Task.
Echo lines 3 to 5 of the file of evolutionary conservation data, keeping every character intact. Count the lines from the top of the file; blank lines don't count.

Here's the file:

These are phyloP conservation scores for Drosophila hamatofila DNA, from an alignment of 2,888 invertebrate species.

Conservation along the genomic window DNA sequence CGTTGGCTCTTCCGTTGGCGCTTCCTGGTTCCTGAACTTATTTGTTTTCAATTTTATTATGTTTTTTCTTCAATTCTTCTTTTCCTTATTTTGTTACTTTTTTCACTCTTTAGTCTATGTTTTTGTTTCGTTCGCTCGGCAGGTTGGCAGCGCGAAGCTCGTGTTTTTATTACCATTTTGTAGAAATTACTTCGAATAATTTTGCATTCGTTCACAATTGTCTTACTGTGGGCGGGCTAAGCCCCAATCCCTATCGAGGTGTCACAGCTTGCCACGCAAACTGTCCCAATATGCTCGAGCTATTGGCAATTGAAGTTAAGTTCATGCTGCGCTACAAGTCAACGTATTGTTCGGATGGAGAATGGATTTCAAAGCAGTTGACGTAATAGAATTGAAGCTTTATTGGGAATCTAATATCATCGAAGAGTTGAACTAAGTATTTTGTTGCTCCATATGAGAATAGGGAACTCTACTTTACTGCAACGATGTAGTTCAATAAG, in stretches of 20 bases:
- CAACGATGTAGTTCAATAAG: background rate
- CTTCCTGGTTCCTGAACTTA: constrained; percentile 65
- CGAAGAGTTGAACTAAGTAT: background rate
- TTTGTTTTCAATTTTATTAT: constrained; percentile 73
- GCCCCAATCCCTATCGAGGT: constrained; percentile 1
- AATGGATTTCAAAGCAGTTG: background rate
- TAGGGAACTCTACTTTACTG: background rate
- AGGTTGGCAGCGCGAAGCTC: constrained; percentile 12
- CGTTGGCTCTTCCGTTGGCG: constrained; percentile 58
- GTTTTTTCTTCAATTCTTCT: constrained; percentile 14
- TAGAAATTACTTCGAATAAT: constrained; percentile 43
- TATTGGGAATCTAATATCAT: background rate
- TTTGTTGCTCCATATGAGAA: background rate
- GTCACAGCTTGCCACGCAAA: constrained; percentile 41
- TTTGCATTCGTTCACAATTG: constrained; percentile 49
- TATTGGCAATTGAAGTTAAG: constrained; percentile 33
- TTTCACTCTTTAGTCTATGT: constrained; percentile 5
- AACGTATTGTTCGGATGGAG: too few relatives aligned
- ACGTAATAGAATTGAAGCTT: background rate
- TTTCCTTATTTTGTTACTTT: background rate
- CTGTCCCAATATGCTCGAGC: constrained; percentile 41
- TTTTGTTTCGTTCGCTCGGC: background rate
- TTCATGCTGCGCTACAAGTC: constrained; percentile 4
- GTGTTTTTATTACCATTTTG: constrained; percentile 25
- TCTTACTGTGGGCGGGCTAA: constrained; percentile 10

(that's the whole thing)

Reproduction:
- CAACGATGTAGTTCAATAAG: background rate
- CTTCCTGGTTCCTGAACTTA: constrained; percentile 65
- CGAAGAGTTGAACTAAGTAT: background rate